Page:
Trump’s first executive order reinforces international influence

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President Donald Trump arrives at the 58th Presidential Inauguration on Jan. 20, 2017 in Washington, D.C. (Olivier Douliery/Abaca Press/TNS)

By Brandon Zegiel , Columnist

I watched as the Falcons ripped the Packers, forgetting for a Sunday about the political drama the country faces now in the post-inauguration climate.

On the following Monday morning, I probably hit snooze about four or five times, denying the grind for the week was about to start again. And then, I saw an update notifying me that Trump had signed his first executive order in office just one day after the anniversary of the historic Roe v. Wade decision, banning federal funding for international health organizations that sponsor abortions, which finally got me out of bed.

Four years of this are coming, and in his first week, President Trump has already made his presence known to American society. He certainly isn’t wasting any time progressing his political agenda.

His abortion ideas aren’t necessarily revolutionary to me, nor should they be to anyone. He’s a Republican president and made it known throughout the election season that he was a firm supporter of the anti-abortion movement.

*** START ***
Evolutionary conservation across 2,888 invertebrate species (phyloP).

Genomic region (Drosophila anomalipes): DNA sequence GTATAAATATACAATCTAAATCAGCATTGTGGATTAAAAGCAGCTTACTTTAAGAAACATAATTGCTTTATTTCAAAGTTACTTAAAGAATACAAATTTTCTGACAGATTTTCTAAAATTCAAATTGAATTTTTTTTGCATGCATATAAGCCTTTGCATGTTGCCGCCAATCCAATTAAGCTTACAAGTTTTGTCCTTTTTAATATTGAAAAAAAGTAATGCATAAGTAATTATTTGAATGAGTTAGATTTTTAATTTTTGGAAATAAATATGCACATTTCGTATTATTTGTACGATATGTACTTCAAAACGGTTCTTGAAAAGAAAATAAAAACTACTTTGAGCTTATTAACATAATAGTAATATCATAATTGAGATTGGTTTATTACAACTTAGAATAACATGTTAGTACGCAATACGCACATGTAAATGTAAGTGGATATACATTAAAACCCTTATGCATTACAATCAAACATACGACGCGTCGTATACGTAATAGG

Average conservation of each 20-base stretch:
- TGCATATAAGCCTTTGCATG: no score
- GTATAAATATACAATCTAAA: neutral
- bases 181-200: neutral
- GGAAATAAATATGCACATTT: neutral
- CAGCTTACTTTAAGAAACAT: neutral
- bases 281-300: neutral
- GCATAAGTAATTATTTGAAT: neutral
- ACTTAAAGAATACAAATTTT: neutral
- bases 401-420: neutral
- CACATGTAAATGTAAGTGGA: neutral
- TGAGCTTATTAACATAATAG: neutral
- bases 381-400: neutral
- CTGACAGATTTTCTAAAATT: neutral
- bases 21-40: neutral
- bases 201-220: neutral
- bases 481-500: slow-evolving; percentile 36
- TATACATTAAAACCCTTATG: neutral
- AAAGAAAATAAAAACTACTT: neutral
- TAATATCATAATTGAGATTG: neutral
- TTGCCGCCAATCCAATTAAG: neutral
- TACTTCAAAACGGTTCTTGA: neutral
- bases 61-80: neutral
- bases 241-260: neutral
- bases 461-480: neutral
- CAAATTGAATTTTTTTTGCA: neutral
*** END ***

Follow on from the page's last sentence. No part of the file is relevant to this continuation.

The idea is that non-governmental organizations are to “neither perform nor actively promote abortion as a method of family planning in other nations,” that America will not fund programs that actively practice abortions internationally.

I hopped on social media and keyed in abortion to see what others were saying about this, watching posts streaming in within seconds of each other. People all over the world, especially women, went on about how it was the mother’s choice to have a baby. And others were talking about God, in union with the mother and father, presenting that a pregnancy should be accepted as a gift.

Seeing this anti-abortion executive order, I drew a conclusion much different than others. Rather than focusing on abortion itself, the focus of my thought process was the world’s power structures.

By doing what he did, he emphasized the U.S.’s status as an international power. Essentially saying that if non-governmental organizations across the world refused to obey the United States, funding would be picked from their pockets until they were powerless.

Brandon is a sophomore in LAS.

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